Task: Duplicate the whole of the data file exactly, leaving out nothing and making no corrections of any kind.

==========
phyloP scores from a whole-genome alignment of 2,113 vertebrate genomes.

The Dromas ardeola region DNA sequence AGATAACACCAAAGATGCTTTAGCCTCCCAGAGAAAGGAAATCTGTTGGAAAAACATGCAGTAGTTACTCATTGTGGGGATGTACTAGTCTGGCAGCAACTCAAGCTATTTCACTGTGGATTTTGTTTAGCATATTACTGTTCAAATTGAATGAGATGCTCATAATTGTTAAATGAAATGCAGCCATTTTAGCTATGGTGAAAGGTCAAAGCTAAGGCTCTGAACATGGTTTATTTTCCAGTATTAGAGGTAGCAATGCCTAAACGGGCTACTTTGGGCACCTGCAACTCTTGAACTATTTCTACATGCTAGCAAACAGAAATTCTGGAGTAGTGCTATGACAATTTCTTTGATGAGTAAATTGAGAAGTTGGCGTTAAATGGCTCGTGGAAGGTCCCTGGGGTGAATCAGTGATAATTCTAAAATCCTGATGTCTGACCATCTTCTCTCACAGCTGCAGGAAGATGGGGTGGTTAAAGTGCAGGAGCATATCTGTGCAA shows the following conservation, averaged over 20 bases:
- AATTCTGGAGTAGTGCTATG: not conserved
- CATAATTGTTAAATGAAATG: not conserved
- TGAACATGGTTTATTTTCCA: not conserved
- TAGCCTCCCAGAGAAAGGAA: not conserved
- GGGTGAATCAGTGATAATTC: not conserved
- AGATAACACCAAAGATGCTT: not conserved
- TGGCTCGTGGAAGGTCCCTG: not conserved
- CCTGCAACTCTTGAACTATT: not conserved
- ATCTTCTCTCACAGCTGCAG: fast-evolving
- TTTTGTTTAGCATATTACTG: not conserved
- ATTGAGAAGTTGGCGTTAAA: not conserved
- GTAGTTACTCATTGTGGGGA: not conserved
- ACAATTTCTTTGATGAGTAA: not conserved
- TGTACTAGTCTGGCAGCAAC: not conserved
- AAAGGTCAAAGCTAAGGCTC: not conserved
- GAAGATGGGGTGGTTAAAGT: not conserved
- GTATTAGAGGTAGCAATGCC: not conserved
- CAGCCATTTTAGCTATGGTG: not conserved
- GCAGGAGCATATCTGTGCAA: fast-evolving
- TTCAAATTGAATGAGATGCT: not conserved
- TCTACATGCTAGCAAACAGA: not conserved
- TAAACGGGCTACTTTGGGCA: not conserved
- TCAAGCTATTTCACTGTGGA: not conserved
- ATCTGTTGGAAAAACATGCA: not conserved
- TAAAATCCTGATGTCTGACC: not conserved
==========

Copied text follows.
phyloP scores from a whole-genome alignment of 2,113 vertebrate genomes.

The Dromas ardeola region DNA sequence AGATAACACCAAAGATGCTTTAGCCTCCCAGAGAAAGGAAATCTGTTGGAAAAACATGCAGTAGTTACTCATTGTGGGGATGTACTAGTCTGGCAGCAACTCAAGCTATTTCACTGTGGATTTTGTTTAGCATATTACTGTTCAAATTGAATGAGATGCTCATAATTGTTAAATGAAATGCAGCCATTTTAGCTATGGTGAAAGGTCAAAGCTAAGGCTCTGAACATGGTTTATTTTCCAGTATTAGAGGTAGCAATGCCTAAACGGGCTACTTTGGGCACCTGCAACTCTTGAACTATTTCTACATGCTAGCAAACAGAAATTCTGGAGTAGTGCTATGACAATTTCTTTGATGAGTAAATTGAGAAGTTGGCGTTAAATGGCTCGTGGAAGGTCCCTGGGGTGAATCAGTGATAATTCTAAAATCCTGATGTCTGACCATCTTCTCTCACAGCTGCAGGAAGATGGGGTGGTTAAAGTGCAGGAGCATATCTGTGCAA shows the following conservation, averaged over 20 bases:
- AATTCTGGAGTAGTGCTATG: not conserved
- CATAATTGTTAAATGAAATG: not conserved
- TGAACATGGTTTATTTTCCA: not conserved
- TAGCCTCCCAGAGAAAGGAA: not conserved
- GGGTGAATCAGTGATAATTC: not conserved
- AGATAACACCAAAGATGCTT: not conserved
- TGGCTCGTGGAAGGTCCCTG: not conserved
- CCTGCAACTCTTGAACTATT: not conserved
- ATCTTCTCTCACAGCTGCAG: fast-evolving
- TTTTGTTTAGCATATTACTG: not conserved
- ATTGAGAAGTTGGCGTTAAA: not conserved
- GTAGTTACTCATTGTGGGGA: not conserved
- ACAATTTCTTTGATGAGTAA: not conserved
- TGTACTAGTCTGGCAGCAAC: not conserved
- AAAGGTCAAAGCTAAGGCTC: not conserved
- GAAGATGGGGTGGTTAAAGT: not conserved
- GTATTAGAGGTAGCAATGCC: not conserved
- CAGCCATTTTAGCTATGGTG: not conserved
- GCAGGAGCATATCTGTGCAA: fast-evolving
- TTCAAATTGAATGAGATGCT: not conserved
- TCTACATGCTAGCAAACAGA: not conserved
- TAAACGGGCTACTTTGGGCA: not conserved
- TCAAGCTATTTCACTGTGGA: not conserved
- ATCTGTTGGAAAAACATGCA: not conserved
- TAAAATCCTGATGTCTGACC: not conserved